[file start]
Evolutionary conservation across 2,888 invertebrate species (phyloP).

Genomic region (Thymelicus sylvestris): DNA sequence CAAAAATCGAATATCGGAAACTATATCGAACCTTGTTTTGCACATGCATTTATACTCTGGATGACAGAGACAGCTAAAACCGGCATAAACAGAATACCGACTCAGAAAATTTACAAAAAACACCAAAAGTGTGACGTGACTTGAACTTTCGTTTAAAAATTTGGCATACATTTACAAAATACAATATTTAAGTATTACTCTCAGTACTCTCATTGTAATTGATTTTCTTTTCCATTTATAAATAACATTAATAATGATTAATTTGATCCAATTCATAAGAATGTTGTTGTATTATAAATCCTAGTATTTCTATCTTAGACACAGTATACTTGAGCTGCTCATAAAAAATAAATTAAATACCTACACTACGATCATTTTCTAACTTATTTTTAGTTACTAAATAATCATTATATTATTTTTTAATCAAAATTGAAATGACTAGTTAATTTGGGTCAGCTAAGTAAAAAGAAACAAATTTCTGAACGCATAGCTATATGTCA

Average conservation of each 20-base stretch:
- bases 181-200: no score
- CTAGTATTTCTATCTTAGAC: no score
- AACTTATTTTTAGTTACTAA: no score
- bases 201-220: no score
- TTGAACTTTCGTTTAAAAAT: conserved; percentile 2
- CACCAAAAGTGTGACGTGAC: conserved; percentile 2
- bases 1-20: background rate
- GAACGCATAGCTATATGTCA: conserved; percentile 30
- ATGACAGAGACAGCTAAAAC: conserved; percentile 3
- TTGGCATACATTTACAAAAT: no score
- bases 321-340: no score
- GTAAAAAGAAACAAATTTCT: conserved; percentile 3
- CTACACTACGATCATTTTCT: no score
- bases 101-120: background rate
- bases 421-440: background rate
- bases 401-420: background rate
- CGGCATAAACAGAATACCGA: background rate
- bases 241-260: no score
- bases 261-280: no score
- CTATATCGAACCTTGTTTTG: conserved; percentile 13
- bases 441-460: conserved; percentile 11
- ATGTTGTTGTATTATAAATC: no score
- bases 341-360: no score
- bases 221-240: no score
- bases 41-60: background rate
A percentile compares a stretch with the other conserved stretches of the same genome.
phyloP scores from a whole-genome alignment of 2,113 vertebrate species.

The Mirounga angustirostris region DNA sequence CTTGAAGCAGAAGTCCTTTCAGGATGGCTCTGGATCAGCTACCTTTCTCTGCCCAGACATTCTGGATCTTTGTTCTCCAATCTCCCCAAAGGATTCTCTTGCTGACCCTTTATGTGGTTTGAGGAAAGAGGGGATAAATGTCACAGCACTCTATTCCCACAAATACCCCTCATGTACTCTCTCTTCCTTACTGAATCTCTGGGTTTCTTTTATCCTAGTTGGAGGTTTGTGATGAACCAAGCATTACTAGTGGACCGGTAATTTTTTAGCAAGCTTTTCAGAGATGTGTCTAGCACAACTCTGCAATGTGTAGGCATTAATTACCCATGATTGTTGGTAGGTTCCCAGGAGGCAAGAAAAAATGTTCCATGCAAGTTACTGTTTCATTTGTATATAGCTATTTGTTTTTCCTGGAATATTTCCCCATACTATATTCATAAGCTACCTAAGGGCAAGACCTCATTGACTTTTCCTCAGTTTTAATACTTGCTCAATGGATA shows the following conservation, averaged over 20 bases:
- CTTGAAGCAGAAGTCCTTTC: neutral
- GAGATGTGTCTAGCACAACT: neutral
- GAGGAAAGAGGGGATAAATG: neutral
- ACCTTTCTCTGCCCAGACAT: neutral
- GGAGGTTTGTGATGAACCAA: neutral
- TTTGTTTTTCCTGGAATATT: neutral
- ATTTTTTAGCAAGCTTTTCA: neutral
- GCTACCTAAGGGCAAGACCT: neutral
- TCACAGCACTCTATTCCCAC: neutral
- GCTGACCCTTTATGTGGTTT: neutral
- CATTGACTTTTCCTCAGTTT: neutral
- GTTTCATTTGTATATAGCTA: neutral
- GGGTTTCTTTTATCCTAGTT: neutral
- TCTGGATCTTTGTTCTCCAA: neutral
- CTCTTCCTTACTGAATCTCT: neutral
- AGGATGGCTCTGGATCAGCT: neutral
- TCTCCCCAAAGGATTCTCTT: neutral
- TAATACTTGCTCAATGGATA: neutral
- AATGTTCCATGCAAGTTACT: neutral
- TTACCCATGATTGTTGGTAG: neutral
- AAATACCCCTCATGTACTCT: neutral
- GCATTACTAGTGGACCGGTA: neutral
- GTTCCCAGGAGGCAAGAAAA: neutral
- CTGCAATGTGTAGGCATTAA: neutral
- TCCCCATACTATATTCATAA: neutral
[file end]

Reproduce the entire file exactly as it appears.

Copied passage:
Evolutionary conservation across 2,888 invertebrate species (phyloP).

Genomic region (Thymelicus sylvestris): DNA sequence CAAAAATCGAATATCGGAAACTATATCGAACCTTGTTTTGCACATGCATTTATACTCTGGATGACAGAGACAGCTAAAACCGGCATAAACAGAATACCGACTCAGAAAATTTACAAAAAACACCAAAAGTGTGACGTGACTTGAACTTTCGTTTAAAAATTTGGCATACATTTACAAAATACAATATTTAAGTATTACTCTCAGTACTCTCATTGTAATTGATTTTCTTTTCCATTTATAAATAACATTAATAATGATTAATTTGATCCAATTCATAAGAATGTTGTTGTATTATAAATCCTAGTATTTCTATCTTAGACACAGTATACTTGAGCTGCTCATAAAAAATAAATTAAATACCTACACTACGATCATTTTCTAACTTATTTTTAGTTACTAAATAATCATTATATTATTTTTTAATCAAAATTGAAATGACTAGTTAATTTGGGTCAGCTAAGTAAAAAGAAACAAATTTCTGAACGCATAGCTATATGTCA

Average conservation of each 20-base stretch:
- bases 181-200: no score
- CTAGTATTTCTATCTTAGAC: no score
- AACTTATTTTTAGTTACTAA: no score
- bases 201-220: no score
- TTGAACTTTCGTTTAAAAAT: conserved; percentile 2
- CACCAAAAGTGTGACGTGAC: conserved; percentile 2
- bases 1-20: background rate
- GAACGCATAGCTATATGTCA: conserved; percentile 30
- ATGACAGAGACAGCTAAAAC: conserved; percentile 3
- TTGGCATACATTTACAAAAT: no score
- bases 321-340: no score
- GTAAAAAGAAACAAATTTCT: conserved; percentile 3
- CTACACTACGATCATTTTCT: no score
- bases 101-120: background rate
- bases 421-440: background rate
- bases 401-420: background rate
- CGGCATAAACAGAATACCGA: background rate
- bases 241-260: no score
- bases 261-280: no score
- CTATATCGAACCTTGTTTTG: conserved; percentile 13
- bases 441-460: conserved; percentile 11
- ATGTTGTTGTATTATAAATC: no score
- bases 341-360: no score
- bases 221-240: no score
- bases 41-60: background rate
A percentile compares a stretch with the other conserved stretches of the same genome.
phyloP scores from a whole-genome alignment of 2,113 vertebrate species.

The Mirounga angustirostris region DNA sequence CTTGAAGCAGAAGTCCTTTCAGGATGGCTCTGGATCAGCTACCTTTCTCTGCCCAGACATTCTGGATCTTTGTTCTCCAATCTCCCCAAAGGATTCTCTTGCTGACCCTTTATGTGGTTTGAGGAAAGAGGGGATAAATGTCACAGCACTCTATTCCCACAAATACCCCTCATGTACTCTCTCTTCCTTACTGAATCTCTGGGTTTCTTTTATCCTAGTTGGAGGTTTGTGATGAACCAAGCATTACTAGTGGACCGGTAATTTTTTAGCAAGCTTTTCAGAGATGTGTCTAGCACAACTCTGCAATGTGTAGGCATTAATTACCCATGATTGTTGGTAGGTTCCCAGGAGGCAAGAAAAAATGTTCCATGCAAGTTACTGTTTCATTTGTATATAGCTATTTGTTTTTCCTGGAATATTTCCCCATACTATATTCATAAGCTACCTAAGGGCAAGACCTCATTGACTTTTCCTCAGTTTTAATACTTGCTCAATGGATA shows the following conservation, averaged over 20 bases:
- CTTGAAGCAGAAGTCCTTTC: neutral
- GAGATGTGTCTAGCACAACT: neutral
- GAGGAAAGAGGGGATAAATG: neutral
- ACCTTTCTCTGCCCAGACAT: neutral
- GGAGGTTTGTGATGAACCAA: neutral
- TTTGTTTTTCCTGGAATATT: neutral
- ATTTTTTAGCAAGCTTTTCA: neutral
- GCTACCTAAGGGCAAGACCT: neutral
- TCACAGCACTCTATTCCCAC: neutral
- GCTGACCCTTTATGTGGTTT: neutral
- CATTGACTTTTCCTCAGTTT: neutral
- GTTTCATTTGTATATAGCTA: neutral
- GGGTTTCTTTTATCCTAGTT: neutral
- TCTGGATCTTTGTTCTCCAA: neutral
- CTCTTCCTTACTGAATCTCT: neutral
- AGGATGGCTCTGGATCAGCT: neutral
- TCTCCCCAAAGGATTCTCTT: neutral
- TAATACTTGCTCAATGGATA: neutral
- AATGTTCCATGCAAGTTACT: neutral
- TTACCCATGATTGTTGGTAG: neutral
- AAATACCCCTCATGTACTCT: neutral
- GCATTACTAGTGGACCGGTA: neutral
- GTTCCCAGGAGGCAAGAAAA: neutral
- CTGCAATGTGTAGGCATTAA: neutral
- TCCCCATACTATATTCATAA: neutral